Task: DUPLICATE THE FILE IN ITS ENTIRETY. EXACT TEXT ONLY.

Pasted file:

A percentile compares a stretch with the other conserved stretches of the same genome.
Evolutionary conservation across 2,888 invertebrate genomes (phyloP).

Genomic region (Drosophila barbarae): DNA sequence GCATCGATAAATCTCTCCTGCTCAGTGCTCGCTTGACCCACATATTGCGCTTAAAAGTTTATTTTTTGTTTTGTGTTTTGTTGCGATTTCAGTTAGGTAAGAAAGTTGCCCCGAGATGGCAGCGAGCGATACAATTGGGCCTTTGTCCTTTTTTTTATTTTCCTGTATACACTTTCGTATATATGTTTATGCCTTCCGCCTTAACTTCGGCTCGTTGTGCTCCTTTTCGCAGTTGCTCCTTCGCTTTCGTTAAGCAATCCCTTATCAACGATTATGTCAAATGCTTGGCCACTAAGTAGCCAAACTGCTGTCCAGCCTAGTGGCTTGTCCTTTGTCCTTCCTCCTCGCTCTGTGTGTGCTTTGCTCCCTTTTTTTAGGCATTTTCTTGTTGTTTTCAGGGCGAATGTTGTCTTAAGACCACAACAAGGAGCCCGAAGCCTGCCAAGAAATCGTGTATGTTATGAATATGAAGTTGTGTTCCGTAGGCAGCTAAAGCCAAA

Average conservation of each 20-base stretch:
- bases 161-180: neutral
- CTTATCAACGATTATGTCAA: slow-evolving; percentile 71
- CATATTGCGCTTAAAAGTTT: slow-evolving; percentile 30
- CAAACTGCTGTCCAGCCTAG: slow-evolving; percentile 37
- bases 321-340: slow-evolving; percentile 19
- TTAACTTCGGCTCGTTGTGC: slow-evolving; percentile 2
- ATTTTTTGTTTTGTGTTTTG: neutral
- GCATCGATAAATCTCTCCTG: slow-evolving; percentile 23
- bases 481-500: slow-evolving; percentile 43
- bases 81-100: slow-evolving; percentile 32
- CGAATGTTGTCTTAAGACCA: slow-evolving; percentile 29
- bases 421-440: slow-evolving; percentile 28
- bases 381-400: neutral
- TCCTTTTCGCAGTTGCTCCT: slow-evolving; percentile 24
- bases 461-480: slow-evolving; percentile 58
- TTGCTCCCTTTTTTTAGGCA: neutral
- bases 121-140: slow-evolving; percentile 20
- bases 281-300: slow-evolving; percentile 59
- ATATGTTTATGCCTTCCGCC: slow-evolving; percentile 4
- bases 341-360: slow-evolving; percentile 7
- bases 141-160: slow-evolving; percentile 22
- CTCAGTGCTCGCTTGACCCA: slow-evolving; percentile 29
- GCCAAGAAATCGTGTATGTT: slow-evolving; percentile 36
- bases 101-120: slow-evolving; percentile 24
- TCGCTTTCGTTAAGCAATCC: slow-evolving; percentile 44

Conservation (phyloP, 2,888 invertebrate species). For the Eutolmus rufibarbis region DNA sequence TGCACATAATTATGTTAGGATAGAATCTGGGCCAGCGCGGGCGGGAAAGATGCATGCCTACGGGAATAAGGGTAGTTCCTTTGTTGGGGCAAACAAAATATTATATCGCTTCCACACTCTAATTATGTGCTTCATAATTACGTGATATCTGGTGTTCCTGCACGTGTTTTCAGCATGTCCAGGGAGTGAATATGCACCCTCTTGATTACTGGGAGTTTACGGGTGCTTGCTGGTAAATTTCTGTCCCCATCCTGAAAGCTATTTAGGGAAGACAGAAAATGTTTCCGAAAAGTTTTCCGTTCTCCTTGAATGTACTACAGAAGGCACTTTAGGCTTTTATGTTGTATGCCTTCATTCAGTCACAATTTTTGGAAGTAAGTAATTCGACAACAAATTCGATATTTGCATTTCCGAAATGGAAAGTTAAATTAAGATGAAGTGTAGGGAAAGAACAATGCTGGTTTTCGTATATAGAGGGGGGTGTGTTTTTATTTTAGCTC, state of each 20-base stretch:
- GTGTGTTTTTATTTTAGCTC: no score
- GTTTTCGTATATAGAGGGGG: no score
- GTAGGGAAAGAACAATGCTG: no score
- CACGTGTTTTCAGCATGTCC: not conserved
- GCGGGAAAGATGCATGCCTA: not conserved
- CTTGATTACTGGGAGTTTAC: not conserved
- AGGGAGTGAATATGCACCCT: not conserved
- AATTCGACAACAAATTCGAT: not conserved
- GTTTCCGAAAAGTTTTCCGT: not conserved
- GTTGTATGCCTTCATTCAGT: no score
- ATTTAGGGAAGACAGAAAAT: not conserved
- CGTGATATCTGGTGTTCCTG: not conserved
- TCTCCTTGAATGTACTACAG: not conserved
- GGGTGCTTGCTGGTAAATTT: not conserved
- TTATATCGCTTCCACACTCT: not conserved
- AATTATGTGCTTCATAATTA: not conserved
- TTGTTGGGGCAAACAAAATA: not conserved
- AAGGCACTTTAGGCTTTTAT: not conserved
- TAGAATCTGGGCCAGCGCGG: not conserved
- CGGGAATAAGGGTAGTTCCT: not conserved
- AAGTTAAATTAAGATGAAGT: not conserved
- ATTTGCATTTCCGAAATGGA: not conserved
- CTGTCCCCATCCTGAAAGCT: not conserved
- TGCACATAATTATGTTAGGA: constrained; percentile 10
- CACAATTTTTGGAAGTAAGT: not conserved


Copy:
A percentile compares a stretch with the other conserved stretches of the same genome.
Evolutionary conservation across 2,888 invertebrate genomes (phyloP).

Genomic region (Drosophila barbarae): DNA sequence GCATCGATAAATCTCTCCTGCTCAGTGCTCGCTTGACCCACATATTGCGCTTAAAAGTTTATTTTTTGTTTTGTGTTTTGTTGCGATTTCAGTTAGGTAAGAAAGTTGCCCCGAGATGGCAGCGAGCGATACAATTGGGCCTTTGTCCTTTTTTTTATTTTCCTGTATACACTTTCGTATATATGTTTATGCCTTCCGCCTTAACTTCGGCTCGTTGTGCTCCTTTTCGCAGTTGCTCCTTCGCTTTCGTTAAGCAATCCCTTATCAACGATTATGTCAAATGCTTGGCCACTAAGTAGCCAAACTGCTGTCCAGCCTAGTGGCTTGTCCTTTGTCCTTCCTCCTCGCTCTGTGTGTGCTTTGCTCCCTTTTTTTAGGCATTTTCTTGTTGTTTTCAGGGCGAATGTTGTCTTAAGACCACAACAAGGAGCCCGAAGCCTGCCAAGAAATCGTGTATGTTATGAATATGAAGTTGTGTTCCGTAGGCAGCTAAAGCCAAA

Average conservation of each 20-base stretch:
- bases 161-180: neutral
- CTTATCAACGATTATGTCAA: slow-evolving; percentile 71
- CATATTGCGCTTAAAAGTTT: slow-evolving; percentile 30
- CAAACTGCTGTCCAGCCTAG: slow-evolving; percentile 37
- bases 321-340: slow-evolving; percentile 19
- TTAACTTCGGCTCGTTGTGC: slow-evolving; percentile 2
- ATTTTTTGTTTTGTGTTTTG: neutral
- GCATCGATAAATCTCTCCTG: slow-evolving; percentile 23
- bases 481-500: slow-evolving; percentile 43
- bases 81-100: slow-evolving; percentile 32
- CGAATGTTGTCTTAAGACCA: slow-evolving; percentile 29
- bases 421-440: slow-evolving; percentile 28
- bases 381-400: neutral
- TCCTTTTCGCAGTTGCTCCT: slow-evolving; percentile 24
- bases 461-480: slow-evolving; percentile 58
- TTGCTCCCTTTTTTTAGGCA: neutral
- bases 121-140: slow-evolving; percentile 20
- bases 281-300: slow-evolving; percentile 59
- ATATGTTTATGCCTTCCGCC: slow-evolving; percentile 4
- bases 341-360: slow-evolving; percentile 7
- bases 141-160: slow-evolving; percentile 22
- CTCAGTGCTCGCTTGACCCA: slow-evolving; percentile 29
- GCCAAGAAATCGTGTATGTT: slow-evolving; percentile 36
- bases 101-120: slow-evolving; percentile 24
- TCGCTTTCGTTAAGCAATCC: slow-evolving; percentile 44

Conservation (phyloP, 2,888 invertebrate species). For the Eutolmus rufibarbis region DNA sequence TGCACATAATTATGTTAGGATAGAATCTGGGCCAGCGCGGGCGGGAAAGATGCATGCCTACGGGAATAAGGGTAGTTCCTTTGTTGGGGCAAACAAAATATTATATCGCTTCCACACTCTAATTATGTGCTTCATAATTACGTGATATCTGGTGTTCCTGCACGTGTTTTCAGCATGTCCAGGGAGTGAATATGCACCCTCTTGATTACTGGGAGTTTACGGGTGCTTGCTGGTAAATTTCTGTCCCCATCCTGAAAGCTATTTAGGGAAGACAGAAAATGTTTCCGAAAAGTTTTCCGTTCTCCTTGAATGTACTACAGAAGGCACTTTAGGCTTTTATGTTGTATGCCTTCATTCAGTCACAATTTTTGGAAGTAAGTAATTCGACAACAAATTCGATATTTGCATTTCCGAAATGGAAAGTTAAATTAAGATGAAGTGTAGGGAAAGAACAATGCTGGTTTTCGTATATAGAGGGGGGTGTGTTTTTATTTTAGCTC, state of each 20-base stretch:
- GTGTGTTTTTATTTTAGCTC: no score
- GTTTTCGTATATAGAGGGGG: no score
- GTAGGGAAAGAACAATGCTG: no score
- CACGTGTTTTCAGCATGTCC: not conserved
- GCGGGAAAGATGCATGCCTA: not conserved
- CTTGATTACTGGGAGTTTAC: not conserved
- AGGGAGTGAATATGCACCCT: not conserved
- AATTCGACAACAAATTCGAT: not conserved
- GTTTCCGAAAAGTTTTCCGT: not conserved
- GTTGTATGCCTTCATTCAGT: no score
- ATTTAGGGAAGACAGAAAAT: not conserved
- CGTGATATCTGGTGTTCCTG: not conserved
- TCTCCTTGAATGTACTACAG: not conserved
- GGGTGCTTGCTGGTAAATTT: not conserved
- TTATATCGCTTCCACACTCT: not conserved
- AATTATGTGCTTCATAATTA: not conserved
- TTGTTGGGGCAAACAAAATA: not conserved
- AAGGCACTTTAGGCTTTTAT: not conserved
- TAGAATCTGGGCCAGCGCGG: not conserved
- CGGGAATAAGGGTAGTTCCT: not conserved
- AAGTTAAATTAAGATGAAGT: not conserved
- ATTTGCATTTCCGAAATGGA: not conserved
- CTGTCCCCATCCTGAAAGCT: not conserved
- TGCACATAATTATGTTAGGA: constrained; percentile 10
- CACAATTTTTGGAAGTAAGT: not conserved